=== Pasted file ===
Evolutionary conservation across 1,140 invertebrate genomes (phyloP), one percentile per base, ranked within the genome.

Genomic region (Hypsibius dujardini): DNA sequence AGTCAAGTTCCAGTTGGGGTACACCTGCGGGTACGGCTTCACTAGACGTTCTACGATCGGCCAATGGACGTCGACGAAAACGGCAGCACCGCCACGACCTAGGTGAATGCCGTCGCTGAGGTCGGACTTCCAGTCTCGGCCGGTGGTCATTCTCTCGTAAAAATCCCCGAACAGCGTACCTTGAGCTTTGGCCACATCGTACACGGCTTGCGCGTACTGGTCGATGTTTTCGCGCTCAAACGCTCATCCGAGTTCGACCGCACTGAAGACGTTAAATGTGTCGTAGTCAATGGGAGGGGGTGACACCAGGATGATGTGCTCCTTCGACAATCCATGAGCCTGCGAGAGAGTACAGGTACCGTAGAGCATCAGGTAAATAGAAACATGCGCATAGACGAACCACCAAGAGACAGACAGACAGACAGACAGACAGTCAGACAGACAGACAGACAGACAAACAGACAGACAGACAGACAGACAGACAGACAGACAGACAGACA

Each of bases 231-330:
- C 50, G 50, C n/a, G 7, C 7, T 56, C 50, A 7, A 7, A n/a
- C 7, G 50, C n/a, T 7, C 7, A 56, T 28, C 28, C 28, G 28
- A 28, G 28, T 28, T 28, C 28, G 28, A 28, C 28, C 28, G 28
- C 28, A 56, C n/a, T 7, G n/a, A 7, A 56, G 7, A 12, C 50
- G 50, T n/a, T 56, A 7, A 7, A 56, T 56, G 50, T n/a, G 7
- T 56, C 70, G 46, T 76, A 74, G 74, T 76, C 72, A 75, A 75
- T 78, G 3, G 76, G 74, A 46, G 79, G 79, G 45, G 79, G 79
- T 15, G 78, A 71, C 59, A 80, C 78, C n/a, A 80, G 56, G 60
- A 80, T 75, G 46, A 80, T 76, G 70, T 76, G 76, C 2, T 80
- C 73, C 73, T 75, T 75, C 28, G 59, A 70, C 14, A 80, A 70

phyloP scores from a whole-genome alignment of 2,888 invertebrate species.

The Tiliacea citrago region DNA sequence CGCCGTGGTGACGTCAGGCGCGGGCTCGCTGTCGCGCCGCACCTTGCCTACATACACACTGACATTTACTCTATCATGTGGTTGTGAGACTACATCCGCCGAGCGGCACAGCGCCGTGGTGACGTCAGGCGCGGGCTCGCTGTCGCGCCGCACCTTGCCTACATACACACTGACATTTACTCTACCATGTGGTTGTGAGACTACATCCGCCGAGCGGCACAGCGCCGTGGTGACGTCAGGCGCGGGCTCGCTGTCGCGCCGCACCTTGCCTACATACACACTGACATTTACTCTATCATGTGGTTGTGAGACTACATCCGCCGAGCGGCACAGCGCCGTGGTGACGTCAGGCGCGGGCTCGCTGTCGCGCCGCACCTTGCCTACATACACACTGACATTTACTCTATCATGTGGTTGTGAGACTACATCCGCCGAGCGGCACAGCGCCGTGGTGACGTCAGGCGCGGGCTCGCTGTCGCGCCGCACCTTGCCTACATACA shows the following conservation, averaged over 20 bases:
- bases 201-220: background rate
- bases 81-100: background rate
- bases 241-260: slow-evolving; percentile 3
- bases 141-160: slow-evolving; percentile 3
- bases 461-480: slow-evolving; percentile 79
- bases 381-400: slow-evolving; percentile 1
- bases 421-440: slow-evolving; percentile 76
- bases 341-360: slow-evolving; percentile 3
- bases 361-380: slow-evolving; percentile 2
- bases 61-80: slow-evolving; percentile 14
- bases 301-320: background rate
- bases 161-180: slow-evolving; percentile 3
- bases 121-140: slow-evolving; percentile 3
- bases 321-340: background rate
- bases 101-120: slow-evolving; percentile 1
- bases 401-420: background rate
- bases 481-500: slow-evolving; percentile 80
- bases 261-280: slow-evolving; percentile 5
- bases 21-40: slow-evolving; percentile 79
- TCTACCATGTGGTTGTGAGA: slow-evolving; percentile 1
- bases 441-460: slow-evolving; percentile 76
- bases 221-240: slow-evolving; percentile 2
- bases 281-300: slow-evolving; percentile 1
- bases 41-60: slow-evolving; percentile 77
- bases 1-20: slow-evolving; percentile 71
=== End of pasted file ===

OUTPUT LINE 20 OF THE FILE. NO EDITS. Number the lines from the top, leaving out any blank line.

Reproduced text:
- bases 461-480: slow-evolving; percentile 79